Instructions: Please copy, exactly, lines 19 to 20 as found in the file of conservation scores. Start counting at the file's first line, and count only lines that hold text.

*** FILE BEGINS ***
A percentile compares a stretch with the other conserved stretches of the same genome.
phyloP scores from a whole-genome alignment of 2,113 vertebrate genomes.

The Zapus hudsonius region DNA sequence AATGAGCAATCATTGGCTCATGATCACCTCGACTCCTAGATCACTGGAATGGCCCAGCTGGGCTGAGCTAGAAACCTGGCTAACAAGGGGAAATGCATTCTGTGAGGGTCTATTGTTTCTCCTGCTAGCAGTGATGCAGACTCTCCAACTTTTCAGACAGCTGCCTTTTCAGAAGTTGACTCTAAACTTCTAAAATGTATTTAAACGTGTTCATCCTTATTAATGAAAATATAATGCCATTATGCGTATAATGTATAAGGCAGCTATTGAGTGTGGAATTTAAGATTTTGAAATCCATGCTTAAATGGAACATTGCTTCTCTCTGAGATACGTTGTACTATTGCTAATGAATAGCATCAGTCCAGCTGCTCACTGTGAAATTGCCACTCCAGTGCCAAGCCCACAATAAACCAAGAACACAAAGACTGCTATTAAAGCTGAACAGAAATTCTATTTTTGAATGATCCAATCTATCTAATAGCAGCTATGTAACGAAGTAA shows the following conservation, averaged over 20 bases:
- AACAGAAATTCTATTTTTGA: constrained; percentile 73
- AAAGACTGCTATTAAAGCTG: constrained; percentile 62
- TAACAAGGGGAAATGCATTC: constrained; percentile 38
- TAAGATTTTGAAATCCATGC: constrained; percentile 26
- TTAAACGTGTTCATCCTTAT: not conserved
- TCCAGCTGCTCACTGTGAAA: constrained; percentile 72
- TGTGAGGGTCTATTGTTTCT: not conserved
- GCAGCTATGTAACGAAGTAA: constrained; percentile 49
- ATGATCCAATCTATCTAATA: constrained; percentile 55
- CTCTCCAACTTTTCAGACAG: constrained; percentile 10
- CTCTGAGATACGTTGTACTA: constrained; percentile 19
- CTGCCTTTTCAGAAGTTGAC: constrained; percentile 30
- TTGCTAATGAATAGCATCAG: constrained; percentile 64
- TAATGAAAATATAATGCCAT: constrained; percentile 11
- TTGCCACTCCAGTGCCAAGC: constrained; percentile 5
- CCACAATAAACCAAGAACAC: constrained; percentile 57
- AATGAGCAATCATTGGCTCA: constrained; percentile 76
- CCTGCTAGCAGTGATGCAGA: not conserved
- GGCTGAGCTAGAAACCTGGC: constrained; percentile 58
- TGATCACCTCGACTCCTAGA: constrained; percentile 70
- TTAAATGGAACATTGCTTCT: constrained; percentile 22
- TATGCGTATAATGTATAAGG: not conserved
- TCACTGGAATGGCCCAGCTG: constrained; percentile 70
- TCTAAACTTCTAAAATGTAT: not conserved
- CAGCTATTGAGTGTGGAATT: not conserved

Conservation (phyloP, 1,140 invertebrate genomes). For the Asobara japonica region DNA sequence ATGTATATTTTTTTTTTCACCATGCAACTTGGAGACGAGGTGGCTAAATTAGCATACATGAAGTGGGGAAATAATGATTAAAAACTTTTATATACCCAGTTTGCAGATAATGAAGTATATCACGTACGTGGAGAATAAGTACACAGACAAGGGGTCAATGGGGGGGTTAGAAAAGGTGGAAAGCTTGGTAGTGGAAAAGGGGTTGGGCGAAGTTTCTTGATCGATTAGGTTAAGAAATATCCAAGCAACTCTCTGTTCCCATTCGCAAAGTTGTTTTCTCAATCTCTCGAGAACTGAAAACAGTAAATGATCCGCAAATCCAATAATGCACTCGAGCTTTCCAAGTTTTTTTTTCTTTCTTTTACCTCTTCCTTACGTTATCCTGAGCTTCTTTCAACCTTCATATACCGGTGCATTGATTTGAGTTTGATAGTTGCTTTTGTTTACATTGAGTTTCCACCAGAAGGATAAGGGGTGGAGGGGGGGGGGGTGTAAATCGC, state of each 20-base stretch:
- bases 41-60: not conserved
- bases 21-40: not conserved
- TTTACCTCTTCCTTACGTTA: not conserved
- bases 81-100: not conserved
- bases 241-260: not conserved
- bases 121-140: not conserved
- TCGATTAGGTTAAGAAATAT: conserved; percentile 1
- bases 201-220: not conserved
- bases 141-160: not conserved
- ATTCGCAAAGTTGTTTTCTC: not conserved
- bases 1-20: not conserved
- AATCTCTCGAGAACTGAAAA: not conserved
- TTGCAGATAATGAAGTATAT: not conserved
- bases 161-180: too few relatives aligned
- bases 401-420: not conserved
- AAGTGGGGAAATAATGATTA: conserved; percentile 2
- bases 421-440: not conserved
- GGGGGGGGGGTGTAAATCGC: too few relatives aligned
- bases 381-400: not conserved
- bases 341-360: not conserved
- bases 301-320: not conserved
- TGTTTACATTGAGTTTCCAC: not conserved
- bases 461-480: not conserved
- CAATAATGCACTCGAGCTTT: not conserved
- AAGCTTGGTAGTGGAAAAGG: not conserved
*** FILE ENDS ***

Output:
- CCACAATAAACCAAGAACAC: constrained; percentile 57
- AATGAGCAATCATTGGCTCA: constrained; percentile 76